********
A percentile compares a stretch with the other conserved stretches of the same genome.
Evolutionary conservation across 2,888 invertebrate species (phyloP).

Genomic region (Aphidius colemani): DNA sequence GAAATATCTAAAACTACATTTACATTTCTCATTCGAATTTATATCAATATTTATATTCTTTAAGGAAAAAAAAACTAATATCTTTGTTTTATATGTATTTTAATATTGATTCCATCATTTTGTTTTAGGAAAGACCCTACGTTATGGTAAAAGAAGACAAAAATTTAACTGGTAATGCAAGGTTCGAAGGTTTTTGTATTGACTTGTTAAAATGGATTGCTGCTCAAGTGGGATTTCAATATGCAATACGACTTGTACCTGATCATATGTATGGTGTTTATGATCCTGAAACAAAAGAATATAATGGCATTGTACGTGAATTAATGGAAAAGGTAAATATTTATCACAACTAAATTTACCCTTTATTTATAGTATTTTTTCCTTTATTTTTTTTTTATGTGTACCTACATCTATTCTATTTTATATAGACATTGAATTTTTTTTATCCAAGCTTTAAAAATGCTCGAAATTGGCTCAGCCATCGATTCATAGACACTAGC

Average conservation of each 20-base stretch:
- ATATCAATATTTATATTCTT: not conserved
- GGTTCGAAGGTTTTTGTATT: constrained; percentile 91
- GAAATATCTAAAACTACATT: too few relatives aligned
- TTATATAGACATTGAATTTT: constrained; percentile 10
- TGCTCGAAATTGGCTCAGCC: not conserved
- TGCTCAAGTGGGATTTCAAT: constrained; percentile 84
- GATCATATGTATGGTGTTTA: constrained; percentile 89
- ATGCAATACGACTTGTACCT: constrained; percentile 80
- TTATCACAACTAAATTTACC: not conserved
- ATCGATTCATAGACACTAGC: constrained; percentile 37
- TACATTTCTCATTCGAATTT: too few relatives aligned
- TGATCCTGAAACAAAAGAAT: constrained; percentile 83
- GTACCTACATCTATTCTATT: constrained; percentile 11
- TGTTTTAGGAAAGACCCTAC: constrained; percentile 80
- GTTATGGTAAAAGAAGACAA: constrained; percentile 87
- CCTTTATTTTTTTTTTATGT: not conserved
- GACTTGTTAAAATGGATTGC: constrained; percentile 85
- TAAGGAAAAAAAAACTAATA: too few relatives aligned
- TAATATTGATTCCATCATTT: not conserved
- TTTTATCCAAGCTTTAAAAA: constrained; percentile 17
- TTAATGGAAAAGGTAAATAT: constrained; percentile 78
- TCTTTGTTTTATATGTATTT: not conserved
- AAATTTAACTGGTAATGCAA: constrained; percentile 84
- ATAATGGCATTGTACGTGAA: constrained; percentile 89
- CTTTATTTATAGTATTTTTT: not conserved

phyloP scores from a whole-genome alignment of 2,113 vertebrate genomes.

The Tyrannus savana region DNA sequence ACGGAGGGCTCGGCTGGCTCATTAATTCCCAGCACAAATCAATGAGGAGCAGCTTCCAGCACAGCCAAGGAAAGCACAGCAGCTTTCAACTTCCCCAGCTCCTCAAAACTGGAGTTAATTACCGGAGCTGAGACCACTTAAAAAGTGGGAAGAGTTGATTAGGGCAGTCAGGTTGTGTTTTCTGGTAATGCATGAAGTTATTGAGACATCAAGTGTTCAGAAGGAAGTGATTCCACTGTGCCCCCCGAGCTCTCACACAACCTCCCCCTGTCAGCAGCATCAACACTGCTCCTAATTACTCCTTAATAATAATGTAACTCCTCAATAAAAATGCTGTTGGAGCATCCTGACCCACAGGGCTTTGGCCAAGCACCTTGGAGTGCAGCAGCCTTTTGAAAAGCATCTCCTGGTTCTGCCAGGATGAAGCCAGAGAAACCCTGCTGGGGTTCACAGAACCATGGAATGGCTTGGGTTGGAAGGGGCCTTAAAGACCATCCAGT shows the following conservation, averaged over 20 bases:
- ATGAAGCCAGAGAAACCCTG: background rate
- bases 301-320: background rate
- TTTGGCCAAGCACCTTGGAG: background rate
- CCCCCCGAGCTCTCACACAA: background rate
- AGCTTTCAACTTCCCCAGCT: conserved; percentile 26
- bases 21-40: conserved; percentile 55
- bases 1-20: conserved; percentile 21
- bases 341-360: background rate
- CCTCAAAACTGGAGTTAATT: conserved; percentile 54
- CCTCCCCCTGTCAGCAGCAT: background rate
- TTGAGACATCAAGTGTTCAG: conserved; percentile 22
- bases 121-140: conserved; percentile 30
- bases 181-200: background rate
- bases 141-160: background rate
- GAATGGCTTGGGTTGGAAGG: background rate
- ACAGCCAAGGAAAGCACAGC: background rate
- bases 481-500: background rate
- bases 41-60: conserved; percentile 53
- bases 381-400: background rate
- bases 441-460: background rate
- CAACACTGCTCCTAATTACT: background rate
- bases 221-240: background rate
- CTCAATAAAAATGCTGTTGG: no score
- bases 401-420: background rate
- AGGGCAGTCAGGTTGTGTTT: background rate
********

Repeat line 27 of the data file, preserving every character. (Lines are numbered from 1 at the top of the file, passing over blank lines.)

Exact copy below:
- AAATTTAACTGGTAATGCAA: constrained; percentile 84